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Criminal Justice and Courts Bill 2013-14
The Bill was introduced to Parliament by the Justice Secretary on 5 February 2014. It will apply to England and Wales, with further provisions in the Bill covering all of the United Kingdom.
It aims to make provision about how offenders are dealt with before and after conviction.
The Bill aims to:
- Reform sentencing and criminal laws to punish serious and repeat offenders, whilst providing better protection to victims and the public.
- Modernise legislation to tackle the influence of the internet on trials by jury.
- Reduce the financial burden of court proceedings by ensuring that criminals pay towards their court cases.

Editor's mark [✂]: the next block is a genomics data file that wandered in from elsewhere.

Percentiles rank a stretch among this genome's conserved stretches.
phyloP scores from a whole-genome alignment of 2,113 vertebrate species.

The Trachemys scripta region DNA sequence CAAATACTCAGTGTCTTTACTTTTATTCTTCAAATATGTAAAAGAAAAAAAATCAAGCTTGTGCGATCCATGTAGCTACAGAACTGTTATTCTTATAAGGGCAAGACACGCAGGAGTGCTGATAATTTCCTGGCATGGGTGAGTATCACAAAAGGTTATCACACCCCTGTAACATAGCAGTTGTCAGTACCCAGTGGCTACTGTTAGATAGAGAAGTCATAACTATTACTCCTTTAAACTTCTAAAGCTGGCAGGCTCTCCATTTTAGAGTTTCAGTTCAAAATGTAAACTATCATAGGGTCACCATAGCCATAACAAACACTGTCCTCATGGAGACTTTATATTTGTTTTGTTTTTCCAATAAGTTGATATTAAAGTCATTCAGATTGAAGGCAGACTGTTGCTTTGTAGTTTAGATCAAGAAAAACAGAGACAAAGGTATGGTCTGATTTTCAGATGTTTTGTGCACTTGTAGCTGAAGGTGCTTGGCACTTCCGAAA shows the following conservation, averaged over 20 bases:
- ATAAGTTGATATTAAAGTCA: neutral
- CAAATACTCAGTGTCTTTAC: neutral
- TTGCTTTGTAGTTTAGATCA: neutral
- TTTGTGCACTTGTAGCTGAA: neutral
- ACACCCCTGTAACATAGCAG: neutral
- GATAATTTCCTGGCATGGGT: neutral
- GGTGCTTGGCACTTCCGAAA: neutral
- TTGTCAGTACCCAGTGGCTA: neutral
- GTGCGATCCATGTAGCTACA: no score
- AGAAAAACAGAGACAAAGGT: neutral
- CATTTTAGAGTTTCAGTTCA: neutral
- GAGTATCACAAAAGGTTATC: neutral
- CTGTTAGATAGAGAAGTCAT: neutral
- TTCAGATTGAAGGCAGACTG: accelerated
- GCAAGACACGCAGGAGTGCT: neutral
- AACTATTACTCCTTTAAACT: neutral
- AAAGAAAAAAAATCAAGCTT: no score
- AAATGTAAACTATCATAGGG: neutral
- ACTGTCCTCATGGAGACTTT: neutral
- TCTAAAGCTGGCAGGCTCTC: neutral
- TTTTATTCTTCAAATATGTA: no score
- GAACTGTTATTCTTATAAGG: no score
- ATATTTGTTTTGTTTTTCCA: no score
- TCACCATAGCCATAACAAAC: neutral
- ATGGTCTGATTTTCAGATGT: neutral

- Educate those in youth custody and to give offenders the tools to turn away from crime.
The Bill is expected to gain Royal Assent by the end of 2014.
Labour have criticised the Bill for doing "nothing to punish and reform criminals or improve the confidence of victims and witnesses that justice will be served."
Similarly, Shelter have also expressed their concerns at the Bill's measures to limit judicial reviews. Chief executive, Campbell Robb, stated that "judicial review is vital for charities like Shelter in making sure that local authorities meet their legal duty to give homeless families a place to stay for the night."
The House of Commons second reading for the Bill took place on 24 February 2014. After a short debate, the Bill was read for the second time and passed to a Public Bill Committee.